For this reason the German Federal Government with its “Forest Strategy 2020” strives for a sustained and – if possible – extended provision of FES. One of the basics for decision making in forest and environmental politics are the results of a representative population survey commissioned by the Federal Ministry of Food and Agriculture (BMEL). The answers of the 1.052 respondents were analyzed by the Institute for International Forestry and Forest Economics.
The 1.052 respondents rate mainly the ecological services (habitat, air and water provision, climate protection) as important or very important (see figure). Forest as typical landscape element and the experience of nature rank second, followed by the provision of wood as raw material and fuel. Lower than these rank the provision of recreation, income and employment. Multifunctional forestry in Germany – aimed at conservation or extension of FES – is considered sustainable by only one third of the respondents, and only half of the respondents considers it as partly sustainable. This discrepancy between high appreciation of FES on the one hand and doubts as to the sustainability of forestry on the other hand may be the result of fears of threats to the forests. Among these threats, greatest concern applies to deforestation. The use of wood stemming from sustainable forestry is considered beneficial for climate protection by half of the respondents, but only on third of the respondents agrees to the substitution of fossil raw materials by wood.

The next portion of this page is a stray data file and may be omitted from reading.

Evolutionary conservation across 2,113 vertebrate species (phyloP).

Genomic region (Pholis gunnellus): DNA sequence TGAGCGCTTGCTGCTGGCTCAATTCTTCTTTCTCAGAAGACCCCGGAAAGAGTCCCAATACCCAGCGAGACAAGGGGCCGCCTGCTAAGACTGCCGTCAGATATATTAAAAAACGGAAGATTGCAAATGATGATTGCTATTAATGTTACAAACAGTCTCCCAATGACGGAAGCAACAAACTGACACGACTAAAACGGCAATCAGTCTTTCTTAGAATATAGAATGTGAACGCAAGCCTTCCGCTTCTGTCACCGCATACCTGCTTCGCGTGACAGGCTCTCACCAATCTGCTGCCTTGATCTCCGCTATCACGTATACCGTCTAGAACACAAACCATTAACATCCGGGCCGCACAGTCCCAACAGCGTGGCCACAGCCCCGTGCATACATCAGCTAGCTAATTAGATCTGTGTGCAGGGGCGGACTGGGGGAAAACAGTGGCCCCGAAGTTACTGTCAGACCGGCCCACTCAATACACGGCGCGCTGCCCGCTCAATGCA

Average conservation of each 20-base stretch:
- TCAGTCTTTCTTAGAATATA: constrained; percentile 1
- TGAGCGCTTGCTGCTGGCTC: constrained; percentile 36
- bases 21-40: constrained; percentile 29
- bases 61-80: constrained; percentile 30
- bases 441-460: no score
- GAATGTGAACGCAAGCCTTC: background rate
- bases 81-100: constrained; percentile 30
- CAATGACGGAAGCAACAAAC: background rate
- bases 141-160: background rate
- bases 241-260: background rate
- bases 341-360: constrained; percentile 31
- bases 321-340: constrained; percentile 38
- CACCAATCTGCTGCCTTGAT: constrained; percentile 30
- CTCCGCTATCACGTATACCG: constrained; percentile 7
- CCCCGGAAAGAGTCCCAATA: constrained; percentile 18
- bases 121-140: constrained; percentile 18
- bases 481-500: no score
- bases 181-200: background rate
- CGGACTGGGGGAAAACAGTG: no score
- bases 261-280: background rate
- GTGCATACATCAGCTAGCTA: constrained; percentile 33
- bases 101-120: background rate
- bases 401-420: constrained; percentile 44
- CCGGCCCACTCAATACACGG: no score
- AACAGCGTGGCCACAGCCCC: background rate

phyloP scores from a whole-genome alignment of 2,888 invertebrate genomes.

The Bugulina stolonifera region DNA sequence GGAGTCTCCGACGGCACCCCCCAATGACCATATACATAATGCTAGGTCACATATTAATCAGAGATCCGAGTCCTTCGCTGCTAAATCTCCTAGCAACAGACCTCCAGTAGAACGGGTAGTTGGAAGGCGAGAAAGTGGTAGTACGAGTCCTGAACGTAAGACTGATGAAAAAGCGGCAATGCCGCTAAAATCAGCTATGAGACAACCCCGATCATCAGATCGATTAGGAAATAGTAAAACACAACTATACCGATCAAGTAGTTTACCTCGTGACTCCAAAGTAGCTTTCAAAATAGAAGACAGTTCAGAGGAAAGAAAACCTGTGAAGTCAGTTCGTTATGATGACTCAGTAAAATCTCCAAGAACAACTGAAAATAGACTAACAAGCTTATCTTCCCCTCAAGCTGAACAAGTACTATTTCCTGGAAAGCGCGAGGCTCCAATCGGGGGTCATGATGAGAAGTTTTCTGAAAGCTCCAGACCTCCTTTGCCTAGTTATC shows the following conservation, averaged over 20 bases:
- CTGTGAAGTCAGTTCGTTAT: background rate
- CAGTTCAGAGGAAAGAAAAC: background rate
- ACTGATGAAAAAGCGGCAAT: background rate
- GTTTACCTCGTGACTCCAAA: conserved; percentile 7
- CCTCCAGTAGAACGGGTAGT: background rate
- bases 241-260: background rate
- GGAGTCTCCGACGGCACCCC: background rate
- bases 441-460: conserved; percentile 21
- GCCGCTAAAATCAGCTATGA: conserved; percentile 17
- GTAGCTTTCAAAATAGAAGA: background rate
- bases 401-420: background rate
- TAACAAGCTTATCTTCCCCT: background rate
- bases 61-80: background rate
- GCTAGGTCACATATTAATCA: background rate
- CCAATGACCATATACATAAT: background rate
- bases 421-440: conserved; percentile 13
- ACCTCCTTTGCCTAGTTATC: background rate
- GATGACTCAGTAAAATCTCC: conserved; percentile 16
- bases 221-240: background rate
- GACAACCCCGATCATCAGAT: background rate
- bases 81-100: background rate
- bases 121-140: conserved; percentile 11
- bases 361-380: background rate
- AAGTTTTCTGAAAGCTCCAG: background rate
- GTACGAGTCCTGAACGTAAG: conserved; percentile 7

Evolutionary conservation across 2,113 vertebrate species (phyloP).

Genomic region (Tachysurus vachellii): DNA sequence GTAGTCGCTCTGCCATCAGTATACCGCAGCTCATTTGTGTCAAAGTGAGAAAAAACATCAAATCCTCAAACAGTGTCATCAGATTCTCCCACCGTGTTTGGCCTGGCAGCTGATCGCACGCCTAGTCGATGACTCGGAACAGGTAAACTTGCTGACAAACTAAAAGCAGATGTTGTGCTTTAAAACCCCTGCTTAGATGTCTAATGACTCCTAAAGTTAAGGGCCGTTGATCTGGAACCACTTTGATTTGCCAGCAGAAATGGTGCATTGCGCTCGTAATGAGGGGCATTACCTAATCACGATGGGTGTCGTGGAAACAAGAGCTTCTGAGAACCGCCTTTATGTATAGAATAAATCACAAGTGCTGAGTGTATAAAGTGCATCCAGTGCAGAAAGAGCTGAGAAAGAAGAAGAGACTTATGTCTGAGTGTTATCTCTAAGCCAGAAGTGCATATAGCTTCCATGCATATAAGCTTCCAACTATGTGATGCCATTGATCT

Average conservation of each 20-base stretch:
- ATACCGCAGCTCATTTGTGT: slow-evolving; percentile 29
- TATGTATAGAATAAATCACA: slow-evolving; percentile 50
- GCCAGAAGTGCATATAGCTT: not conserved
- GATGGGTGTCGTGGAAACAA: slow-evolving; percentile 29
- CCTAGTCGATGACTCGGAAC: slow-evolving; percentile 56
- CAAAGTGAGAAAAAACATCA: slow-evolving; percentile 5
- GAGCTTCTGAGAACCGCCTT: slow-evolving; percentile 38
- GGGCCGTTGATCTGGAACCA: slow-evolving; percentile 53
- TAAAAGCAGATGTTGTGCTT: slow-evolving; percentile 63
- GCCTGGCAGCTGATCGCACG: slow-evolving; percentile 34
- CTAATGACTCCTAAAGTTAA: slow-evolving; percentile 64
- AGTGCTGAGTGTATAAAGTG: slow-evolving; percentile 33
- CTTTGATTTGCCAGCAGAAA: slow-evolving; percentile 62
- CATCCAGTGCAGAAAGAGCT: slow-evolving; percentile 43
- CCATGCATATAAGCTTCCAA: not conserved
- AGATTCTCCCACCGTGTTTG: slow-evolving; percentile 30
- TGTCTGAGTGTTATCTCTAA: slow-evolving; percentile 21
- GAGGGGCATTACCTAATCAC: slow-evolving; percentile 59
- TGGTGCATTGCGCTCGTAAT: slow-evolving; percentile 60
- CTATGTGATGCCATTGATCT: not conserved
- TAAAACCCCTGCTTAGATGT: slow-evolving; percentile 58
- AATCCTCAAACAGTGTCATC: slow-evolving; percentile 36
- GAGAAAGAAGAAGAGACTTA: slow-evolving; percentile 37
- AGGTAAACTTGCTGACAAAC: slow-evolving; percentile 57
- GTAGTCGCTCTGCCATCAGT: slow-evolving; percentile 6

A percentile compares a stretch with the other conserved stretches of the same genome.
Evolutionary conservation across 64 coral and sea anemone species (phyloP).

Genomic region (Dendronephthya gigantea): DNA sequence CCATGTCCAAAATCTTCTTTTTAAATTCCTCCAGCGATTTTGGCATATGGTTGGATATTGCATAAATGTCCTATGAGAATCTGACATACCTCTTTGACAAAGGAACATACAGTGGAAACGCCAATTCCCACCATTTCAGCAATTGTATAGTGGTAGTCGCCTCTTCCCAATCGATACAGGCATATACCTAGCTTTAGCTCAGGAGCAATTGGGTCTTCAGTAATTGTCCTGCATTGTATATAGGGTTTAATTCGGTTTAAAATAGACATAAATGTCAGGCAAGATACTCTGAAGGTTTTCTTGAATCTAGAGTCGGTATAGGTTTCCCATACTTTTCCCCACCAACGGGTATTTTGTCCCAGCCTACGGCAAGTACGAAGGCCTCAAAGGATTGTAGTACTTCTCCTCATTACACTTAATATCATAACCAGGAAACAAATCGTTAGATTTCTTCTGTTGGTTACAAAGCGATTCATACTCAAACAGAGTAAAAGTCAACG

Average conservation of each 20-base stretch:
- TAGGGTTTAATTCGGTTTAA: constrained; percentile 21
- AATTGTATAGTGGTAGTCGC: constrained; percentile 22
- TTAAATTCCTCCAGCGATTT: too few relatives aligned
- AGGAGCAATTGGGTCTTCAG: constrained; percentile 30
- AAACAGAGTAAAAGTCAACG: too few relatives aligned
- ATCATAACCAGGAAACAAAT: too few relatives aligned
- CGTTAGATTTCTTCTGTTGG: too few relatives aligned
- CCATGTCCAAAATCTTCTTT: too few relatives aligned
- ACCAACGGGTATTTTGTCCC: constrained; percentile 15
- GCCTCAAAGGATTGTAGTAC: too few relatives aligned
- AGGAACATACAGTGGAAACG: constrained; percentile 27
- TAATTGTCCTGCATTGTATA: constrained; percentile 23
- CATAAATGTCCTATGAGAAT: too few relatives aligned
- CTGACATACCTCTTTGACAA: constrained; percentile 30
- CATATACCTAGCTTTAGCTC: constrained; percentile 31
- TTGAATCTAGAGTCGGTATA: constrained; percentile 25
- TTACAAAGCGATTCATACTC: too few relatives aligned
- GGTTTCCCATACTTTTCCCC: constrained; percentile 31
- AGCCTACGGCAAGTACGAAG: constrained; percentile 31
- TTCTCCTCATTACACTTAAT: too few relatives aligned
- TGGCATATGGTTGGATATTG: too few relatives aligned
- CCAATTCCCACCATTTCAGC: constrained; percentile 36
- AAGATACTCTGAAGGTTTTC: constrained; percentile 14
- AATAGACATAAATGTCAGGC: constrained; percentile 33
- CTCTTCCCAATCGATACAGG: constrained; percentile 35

Nearly one third of the respondents visits the forest at least three times per month. The frequency of forest visits and the knowledge of forest and forestry issues is obviously decisive for the appreciation of FES and for the correct appraisal of forestry facts. None of the other characteristics of the respondents (e.g. gender, age, marital status, eduction, profession, income) is more decisive. Frequent forest visitors considering themselves as well informed on forest issues rate FES as more important than this holds true for the other respondents. Certain survey results reveal rather minor knowledge on forest issues. Actually, three quarters of the respondents consider themselves as little informed or not informed at all. Half of the respondents state that their information is based on their personal observations. This kind of selective information does obviously not suffice for an acquirement of basic understanding. A similarly high share of respondents quotes the media as a main source of information. The media, however, report preferably on grievances and seldom in a differentiated manner. A positive aspect is, however, that many respondents would like to learn more about forest and forestry issues.
Lorenz M, Elsasser P (2018) Ansichten und Einstellungen zu Wald und Forstwirtschaft in Deutschland. Allg. Forst- u. J.-Ztg., 189. Jg., ½, pages 1-15. DOI: 10.23765/afjz0002017